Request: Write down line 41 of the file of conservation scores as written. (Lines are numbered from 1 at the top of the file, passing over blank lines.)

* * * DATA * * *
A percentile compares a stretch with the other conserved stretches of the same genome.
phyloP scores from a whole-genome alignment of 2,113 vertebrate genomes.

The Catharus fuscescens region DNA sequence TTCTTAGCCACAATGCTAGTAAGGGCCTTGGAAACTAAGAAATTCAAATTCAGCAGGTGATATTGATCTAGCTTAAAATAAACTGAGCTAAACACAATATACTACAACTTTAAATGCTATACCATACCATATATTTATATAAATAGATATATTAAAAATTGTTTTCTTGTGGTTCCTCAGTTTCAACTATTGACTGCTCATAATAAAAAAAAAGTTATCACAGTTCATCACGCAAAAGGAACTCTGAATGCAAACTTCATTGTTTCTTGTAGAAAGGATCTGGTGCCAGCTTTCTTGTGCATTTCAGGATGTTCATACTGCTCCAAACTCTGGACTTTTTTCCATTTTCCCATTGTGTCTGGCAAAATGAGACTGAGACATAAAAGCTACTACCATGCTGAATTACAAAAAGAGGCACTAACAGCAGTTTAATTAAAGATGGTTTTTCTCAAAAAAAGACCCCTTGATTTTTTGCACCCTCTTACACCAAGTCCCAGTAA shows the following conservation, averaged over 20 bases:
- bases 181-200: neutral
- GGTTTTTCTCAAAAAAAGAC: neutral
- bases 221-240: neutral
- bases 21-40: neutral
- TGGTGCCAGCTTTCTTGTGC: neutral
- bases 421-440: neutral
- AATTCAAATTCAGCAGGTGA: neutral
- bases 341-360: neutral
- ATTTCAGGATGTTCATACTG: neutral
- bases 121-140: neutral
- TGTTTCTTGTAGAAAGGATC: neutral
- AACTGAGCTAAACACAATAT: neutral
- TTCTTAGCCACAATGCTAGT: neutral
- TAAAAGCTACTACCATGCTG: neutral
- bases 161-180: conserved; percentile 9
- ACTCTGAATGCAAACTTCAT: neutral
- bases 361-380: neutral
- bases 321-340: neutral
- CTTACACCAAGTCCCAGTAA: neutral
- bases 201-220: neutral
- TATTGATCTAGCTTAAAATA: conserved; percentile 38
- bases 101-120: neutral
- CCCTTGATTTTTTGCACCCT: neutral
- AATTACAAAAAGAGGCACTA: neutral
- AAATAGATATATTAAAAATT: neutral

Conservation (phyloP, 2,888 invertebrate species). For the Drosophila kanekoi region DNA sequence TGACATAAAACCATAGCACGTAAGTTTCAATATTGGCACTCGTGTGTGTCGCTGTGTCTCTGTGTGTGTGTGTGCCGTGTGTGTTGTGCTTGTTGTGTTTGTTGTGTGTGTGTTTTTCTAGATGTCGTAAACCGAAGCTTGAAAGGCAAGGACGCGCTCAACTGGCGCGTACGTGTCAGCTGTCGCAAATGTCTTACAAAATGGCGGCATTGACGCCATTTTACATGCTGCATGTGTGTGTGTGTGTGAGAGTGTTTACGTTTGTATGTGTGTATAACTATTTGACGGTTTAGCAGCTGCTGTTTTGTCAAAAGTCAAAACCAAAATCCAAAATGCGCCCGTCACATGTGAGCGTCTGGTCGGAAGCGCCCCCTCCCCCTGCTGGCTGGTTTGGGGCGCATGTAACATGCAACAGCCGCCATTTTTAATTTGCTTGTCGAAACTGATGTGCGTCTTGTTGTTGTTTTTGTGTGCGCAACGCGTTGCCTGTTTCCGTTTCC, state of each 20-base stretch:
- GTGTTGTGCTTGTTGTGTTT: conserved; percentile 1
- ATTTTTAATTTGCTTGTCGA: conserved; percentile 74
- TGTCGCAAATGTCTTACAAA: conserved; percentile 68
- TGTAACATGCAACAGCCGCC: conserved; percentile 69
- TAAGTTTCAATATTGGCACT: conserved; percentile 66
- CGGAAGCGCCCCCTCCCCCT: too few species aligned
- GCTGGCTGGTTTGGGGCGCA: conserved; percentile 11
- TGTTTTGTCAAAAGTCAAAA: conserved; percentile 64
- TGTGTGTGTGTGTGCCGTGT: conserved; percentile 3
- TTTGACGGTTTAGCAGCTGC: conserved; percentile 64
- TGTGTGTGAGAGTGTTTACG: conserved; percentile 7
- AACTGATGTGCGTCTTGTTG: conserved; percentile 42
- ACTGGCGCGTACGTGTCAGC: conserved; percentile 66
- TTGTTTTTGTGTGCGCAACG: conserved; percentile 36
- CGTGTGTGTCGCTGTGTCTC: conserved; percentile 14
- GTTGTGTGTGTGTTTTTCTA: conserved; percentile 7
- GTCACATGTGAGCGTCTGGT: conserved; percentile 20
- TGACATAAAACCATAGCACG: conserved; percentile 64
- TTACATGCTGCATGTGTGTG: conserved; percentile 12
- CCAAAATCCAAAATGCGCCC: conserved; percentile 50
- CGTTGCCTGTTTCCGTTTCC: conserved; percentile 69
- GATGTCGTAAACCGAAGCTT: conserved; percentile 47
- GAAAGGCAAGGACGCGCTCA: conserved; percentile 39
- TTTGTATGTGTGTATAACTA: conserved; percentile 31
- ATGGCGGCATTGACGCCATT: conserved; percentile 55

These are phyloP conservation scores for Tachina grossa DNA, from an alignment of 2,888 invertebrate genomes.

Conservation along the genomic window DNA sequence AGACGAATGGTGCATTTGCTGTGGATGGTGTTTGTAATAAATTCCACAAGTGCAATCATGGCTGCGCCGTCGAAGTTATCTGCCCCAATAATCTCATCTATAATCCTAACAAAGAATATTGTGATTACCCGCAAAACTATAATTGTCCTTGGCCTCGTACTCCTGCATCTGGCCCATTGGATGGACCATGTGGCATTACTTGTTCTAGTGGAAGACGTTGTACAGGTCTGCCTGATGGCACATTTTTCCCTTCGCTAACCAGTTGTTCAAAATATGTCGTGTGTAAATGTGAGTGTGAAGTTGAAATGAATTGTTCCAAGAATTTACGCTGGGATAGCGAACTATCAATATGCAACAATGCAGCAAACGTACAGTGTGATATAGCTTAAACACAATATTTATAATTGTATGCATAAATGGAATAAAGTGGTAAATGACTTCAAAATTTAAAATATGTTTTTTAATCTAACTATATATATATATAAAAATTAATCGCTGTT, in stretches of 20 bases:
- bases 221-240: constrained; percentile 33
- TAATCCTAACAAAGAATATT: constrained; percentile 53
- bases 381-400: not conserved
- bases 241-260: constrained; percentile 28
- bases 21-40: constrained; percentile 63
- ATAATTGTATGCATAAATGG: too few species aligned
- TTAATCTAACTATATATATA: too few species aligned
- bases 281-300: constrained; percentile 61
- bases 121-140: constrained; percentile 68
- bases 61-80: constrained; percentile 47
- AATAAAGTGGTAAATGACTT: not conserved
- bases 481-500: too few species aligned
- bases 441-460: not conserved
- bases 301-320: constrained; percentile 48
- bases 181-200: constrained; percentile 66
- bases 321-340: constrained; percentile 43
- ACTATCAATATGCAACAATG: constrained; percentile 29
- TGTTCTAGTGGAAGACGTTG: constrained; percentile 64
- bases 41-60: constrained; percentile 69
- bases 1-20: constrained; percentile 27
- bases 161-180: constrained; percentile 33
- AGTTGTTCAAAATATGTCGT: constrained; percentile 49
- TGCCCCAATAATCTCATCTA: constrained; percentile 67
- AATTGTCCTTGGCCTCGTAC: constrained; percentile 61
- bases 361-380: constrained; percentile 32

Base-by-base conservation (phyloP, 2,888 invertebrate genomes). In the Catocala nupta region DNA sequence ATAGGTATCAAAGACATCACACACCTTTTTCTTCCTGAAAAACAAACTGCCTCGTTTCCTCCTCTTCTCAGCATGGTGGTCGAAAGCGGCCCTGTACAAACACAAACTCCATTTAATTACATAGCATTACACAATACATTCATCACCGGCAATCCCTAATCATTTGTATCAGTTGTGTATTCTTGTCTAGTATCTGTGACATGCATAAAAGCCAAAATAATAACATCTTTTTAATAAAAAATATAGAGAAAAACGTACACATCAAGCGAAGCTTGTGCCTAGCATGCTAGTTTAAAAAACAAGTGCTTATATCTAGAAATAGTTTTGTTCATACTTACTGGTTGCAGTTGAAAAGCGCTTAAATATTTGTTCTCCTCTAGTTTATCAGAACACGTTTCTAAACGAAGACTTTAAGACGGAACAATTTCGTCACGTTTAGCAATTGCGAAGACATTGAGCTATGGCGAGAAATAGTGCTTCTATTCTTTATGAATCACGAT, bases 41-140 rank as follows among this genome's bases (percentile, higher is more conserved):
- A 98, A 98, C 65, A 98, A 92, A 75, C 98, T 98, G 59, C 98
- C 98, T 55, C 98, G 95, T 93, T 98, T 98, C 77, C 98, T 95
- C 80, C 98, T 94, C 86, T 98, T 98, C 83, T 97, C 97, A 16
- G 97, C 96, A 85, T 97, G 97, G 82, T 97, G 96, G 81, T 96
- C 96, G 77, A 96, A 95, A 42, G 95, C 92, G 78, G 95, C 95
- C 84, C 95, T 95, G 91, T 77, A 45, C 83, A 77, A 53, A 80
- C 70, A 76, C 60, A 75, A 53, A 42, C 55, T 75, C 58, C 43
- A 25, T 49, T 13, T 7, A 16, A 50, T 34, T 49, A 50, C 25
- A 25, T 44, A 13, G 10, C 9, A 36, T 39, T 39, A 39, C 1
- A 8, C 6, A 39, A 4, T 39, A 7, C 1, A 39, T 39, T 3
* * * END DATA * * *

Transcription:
- AACTGATGTGCGTCTTGTTG: conserved; percentile 42